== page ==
Every year on July 17, the world celebrates World Day for International Justice, also known as International Criminal Justice Day, in recognition of the emerging system of international criminal justice. On the same day in 1998, the Rome Statute was adopted by 120 States, thereby creating the international treaty that is the legal basis for establishing the International Criminal Court (ICC). The Rome Statute entered into force on 1 July 2002, upon being ratified by 60 States, and the ICC officially started its activities.
The ICC is the first permanent, treaty-based, international criminal court established to help end impunity for the perpetrators of the most serious crimes of concern to the international community, and thereby prevent future occurrences of genocide, war crimes, crimes against humanity and the crime of aggression. The Court is a fully functional institution supported by 121 States Parties.
Over the past ten years, the ICC has become a fully functional institution, with 15 cases having been brought before the Court, 6 of which are at the trial stage. ICC judges have issued 20 arrest warrants and 6 arrests have been made; they also issued nine summonses to appear, all of which have been honoured. On 14 March 2012, the ICC rendered its first verdict in the case The Prosecutor v. Thomas Lubanga Dyilo; the accused was found guilty of the war crimes of enlisting and conscripting children under the age of 15 into military forces, and using them to participate actively in hostilities.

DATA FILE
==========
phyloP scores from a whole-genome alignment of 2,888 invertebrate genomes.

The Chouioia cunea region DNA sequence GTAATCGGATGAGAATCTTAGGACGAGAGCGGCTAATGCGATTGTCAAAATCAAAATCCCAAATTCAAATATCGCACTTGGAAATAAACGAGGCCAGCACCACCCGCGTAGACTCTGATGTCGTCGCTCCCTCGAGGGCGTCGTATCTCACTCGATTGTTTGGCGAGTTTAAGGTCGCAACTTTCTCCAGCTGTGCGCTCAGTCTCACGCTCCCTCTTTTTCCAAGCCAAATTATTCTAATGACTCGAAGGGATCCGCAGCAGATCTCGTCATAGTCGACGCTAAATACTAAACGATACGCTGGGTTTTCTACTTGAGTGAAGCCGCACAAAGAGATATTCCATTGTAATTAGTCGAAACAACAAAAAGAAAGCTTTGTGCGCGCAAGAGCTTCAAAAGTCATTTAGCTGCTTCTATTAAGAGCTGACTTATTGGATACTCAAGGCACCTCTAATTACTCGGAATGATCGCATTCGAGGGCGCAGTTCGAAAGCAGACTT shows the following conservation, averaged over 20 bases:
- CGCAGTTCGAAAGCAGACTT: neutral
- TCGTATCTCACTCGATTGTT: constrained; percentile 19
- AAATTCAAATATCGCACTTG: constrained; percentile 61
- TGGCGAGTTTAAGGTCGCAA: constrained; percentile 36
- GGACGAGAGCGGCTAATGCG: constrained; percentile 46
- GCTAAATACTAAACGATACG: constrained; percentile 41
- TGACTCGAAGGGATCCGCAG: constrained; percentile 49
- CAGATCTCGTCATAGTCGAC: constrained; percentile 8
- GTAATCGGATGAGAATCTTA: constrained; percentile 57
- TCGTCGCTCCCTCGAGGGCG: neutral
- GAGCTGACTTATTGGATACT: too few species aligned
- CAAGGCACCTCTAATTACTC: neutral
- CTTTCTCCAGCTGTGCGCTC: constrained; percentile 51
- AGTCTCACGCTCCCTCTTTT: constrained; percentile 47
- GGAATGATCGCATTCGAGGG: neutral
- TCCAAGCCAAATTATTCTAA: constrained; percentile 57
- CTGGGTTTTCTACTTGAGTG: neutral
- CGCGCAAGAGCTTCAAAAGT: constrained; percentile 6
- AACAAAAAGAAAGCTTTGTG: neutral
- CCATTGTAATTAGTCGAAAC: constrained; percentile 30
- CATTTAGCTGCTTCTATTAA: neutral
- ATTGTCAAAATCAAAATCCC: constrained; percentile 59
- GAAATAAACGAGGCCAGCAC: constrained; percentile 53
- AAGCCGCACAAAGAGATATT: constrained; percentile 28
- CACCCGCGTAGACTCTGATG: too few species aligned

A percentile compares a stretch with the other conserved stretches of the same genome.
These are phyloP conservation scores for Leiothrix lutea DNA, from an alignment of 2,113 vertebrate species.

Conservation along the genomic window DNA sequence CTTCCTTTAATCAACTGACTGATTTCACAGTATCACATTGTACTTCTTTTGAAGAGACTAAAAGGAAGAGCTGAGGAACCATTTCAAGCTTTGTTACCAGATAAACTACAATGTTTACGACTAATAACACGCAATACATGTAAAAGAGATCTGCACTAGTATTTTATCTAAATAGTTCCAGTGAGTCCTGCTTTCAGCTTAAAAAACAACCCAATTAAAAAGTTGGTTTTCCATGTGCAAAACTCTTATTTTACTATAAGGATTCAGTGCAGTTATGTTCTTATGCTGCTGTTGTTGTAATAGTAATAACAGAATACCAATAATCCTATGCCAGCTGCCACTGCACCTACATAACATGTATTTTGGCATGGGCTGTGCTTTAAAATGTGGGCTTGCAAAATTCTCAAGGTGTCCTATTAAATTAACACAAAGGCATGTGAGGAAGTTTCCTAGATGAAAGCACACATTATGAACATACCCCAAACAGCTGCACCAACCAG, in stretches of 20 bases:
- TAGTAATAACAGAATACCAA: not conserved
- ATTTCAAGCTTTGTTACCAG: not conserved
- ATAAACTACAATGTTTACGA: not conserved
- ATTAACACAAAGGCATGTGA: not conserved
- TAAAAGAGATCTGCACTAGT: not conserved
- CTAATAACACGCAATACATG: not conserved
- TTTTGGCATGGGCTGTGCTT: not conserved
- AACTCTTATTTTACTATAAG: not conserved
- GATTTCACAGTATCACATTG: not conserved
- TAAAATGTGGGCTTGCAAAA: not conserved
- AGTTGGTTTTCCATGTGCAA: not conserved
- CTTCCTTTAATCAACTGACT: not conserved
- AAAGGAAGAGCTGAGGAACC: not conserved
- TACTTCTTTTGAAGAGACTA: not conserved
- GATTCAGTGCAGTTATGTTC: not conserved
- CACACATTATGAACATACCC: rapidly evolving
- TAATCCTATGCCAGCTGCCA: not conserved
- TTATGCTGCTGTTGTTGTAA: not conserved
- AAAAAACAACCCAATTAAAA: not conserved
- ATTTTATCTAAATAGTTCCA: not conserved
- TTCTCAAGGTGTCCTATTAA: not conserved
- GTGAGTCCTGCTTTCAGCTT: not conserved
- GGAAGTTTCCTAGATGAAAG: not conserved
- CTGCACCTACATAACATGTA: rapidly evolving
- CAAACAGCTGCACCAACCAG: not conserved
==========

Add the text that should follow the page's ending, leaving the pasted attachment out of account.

In June 2012 Gambian Fatou Bensouda has been appointed new prosecutor of the International Criminal Court, after serving as ICC’s Deputy Prosecutor on Prosecutions since 2004. The Office of the Prosecutor is conducting investigations in seven situations, Uganda, the DRC, CAR, Darfur (Sudan), Kenya, Libya and Côte d’Ivoire, as well as seven preliminary examinations in Afghanistan, Colombia, Georgia, Honduras, Nigeria, the Republic of Korea and Guinea.
This year marks the ICC’s 10-year anniversary, and on this occasion a new website was launched to commemorate the milestone event.
In commemoration of World Day for International Justice, Amnesty International has also launched its global Campaign for International Justice: “Demand Justice Now” to ensure access to justice, truth and reparation for victims of crimes under international law around the world through the creation of an effective system of international justice. According to Amnesty, the establishment of the International Criminal Court in 2002, has sent a clear message around the world that failure to investigate and prosecute these crimes at the national level, will not be tolerated. The challenge now is to ensure that this new international justice system succeeds in practice.
Amnesty International’s Campaign for International Justice aims at getting more states to ratify and implement The Rome Statute, encouraging governments and intergovernmental organisations to provide the ICC with full cooperation and support and forcing more national authorities to exercise universal jurisdiction to ensure their countries are not safe havens for perpetrators of crimes under international law.
Gambian Fatou Bensouda has been appointed new prosecutor of the International Criminal Court. One of her chosen priorities is to develop a strong gender policy.
Fatou Bensouda. © Sia Kambou/AFP/Getty Images.
- Massive crimes continue to be committed in Darfur; Joseph Kony and the Lord Resistance Army’s acts of violence continue unabated in central Africa; Bosco Ntaganda is still a fugitive of the ICC. In total, 11 arrest warrants remain outstanding. Nothing short of arresting all those against whom warrants have been issued will ensure that justice is done for millions of victims of the crimes committed by these fugitives, Fatou Bensouda said in her acceptance speach.
- It (the office of the Prosecutor) will in particular (…) continue to look for innovative methods for the collection of evidence to bring further gender crimes and crimes against children to the Court to ensure effective prosecutions of these crimes while respecting and protecting their victims.
“Signals new era”